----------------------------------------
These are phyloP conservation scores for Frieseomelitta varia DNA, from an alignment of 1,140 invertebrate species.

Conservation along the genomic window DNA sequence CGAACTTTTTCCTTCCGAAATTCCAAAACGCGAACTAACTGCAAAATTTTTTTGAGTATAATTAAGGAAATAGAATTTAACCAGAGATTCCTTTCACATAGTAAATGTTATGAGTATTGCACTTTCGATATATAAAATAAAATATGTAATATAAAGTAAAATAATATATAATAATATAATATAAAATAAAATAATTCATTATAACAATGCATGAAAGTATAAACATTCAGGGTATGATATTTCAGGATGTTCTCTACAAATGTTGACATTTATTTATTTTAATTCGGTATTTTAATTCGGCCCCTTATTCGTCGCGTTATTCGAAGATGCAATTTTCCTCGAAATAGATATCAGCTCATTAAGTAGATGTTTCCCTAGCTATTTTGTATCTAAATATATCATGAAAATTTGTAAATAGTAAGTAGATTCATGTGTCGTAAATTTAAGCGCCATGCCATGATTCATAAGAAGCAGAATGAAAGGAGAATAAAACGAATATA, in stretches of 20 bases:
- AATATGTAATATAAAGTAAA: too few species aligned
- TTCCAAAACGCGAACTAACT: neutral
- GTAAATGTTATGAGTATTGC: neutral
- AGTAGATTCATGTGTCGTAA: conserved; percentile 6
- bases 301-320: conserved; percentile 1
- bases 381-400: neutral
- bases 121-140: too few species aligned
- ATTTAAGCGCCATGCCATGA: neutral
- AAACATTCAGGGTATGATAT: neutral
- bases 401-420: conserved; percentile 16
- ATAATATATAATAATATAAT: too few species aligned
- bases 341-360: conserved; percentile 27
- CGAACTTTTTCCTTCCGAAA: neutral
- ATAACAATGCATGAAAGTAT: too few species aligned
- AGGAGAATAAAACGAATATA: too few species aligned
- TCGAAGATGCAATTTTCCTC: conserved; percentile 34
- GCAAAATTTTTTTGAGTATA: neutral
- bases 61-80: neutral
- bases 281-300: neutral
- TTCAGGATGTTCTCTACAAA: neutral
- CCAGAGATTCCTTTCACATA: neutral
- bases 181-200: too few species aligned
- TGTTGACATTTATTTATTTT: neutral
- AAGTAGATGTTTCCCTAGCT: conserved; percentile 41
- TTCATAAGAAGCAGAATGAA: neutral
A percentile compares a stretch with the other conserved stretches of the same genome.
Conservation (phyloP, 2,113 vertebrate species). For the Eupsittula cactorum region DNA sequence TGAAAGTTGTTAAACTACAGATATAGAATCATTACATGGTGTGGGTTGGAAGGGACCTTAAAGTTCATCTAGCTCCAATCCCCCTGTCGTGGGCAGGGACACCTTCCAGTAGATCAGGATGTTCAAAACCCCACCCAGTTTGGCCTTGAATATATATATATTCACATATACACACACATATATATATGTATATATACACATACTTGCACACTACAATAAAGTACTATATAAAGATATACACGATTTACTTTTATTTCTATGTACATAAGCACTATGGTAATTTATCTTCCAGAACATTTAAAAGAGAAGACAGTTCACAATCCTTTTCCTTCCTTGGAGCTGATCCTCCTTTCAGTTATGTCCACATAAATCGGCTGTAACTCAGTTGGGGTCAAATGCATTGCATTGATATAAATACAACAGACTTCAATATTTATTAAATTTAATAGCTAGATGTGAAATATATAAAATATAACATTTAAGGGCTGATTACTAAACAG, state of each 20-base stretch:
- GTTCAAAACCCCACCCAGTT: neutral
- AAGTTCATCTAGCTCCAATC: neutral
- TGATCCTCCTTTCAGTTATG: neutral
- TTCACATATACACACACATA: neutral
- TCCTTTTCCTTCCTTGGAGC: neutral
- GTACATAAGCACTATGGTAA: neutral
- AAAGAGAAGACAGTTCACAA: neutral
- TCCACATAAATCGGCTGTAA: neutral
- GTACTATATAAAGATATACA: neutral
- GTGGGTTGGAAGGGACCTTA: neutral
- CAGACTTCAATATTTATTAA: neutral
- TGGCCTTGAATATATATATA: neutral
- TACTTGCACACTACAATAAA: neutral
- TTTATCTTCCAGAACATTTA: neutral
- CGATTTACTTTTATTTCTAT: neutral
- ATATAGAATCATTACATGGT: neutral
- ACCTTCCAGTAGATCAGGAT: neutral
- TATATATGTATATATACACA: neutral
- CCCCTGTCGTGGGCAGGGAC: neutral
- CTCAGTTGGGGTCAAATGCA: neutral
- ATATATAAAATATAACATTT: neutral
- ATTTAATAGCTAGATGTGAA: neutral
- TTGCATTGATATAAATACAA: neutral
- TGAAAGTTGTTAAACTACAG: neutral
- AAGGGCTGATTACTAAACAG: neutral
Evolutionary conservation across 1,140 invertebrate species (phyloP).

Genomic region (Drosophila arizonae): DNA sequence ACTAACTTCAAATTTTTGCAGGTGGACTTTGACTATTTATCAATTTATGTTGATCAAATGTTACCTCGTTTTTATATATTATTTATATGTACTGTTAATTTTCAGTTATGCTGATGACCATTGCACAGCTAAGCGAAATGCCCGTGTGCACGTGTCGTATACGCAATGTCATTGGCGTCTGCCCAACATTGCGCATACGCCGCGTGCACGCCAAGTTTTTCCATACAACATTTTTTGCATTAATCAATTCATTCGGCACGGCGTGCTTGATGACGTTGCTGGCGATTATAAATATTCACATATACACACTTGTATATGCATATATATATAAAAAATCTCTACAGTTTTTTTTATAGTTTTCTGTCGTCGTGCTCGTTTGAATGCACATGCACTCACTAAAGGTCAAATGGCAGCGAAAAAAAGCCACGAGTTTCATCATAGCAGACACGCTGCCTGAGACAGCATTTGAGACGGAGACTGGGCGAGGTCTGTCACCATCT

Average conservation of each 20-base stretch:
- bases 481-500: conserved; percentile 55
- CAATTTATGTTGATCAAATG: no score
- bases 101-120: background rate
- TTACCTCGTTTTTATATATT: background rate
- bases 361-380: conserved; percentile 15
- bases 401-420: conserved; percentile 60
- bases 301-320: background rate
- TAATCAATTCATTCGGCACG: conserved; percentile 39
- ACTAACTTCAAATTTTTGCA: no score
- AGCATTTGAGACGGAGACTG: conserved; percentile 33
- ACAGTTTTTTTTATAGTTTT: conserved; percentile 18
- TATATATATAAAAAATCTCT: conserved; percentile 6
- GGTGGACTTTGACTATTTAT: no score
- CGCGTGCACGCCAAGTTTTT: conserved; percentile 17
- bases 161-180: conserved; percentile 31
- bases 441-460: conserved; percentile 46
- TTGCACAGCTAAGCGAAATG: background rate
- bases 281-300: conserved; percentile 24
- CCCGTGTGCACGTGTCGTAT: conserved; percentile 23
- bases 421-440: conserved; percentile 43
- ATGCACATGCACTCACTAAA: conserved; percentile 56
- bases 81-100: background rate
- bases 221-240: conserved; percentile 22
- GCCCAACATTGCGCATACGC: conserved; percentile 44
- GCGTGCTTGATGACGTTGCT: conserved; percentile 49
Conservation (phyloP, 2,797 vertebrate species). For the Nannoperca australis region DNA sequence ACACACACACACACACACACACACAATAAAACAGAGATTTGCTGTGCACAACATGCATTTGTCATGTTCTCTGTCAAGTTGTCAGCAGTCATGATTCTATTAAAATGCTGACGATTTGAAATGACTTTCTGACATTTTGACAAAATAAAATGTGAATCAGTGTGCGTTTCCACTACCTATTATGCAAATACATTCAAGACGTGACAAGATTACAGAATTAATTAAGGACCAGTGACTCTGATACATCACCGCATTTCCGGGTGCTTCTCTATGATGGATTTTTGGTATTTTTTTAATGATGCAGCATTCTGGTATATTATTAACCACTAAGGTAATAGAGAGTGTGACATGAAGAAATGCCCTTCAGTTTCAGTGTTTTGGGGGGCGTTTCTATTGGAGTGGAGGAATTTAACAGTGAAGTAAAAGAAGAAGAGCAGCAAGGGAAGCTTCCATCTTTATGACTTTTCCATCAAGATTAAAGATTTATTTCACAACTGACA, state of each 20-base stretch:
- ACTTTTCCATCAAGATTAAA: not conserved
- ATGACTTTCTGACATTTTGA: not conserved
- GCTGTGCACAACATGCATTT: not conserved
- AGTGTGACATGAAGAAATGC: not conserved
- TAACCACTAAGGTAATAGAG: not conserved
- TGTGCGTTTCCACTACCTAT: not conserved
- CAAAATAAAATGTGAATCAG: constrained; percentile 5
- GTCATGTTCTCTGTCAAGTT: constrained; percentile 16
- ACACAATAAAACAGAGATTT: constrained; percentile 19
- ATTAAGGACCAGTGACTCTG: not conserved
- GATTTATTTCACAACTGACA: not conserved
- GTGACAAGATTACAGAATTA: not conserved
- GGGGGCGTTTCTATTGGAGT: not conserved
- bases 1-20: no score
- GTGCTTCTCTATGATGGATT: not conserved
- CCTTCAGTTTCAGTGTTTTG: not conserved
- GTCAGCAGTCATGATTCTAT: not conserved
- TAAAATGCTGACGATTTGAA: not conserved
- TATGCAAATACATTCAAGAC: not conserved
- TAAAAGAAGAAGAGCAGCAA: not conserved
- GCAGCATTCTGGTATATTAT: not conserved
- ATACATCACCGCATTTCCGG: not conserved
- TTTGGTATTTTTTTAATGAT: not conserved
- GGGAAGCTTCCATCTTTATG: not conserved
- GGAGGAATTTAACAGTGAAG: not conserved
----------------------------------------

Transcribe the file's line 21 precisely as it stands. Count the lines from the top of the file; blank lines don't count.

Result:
- bases 281-300: neutral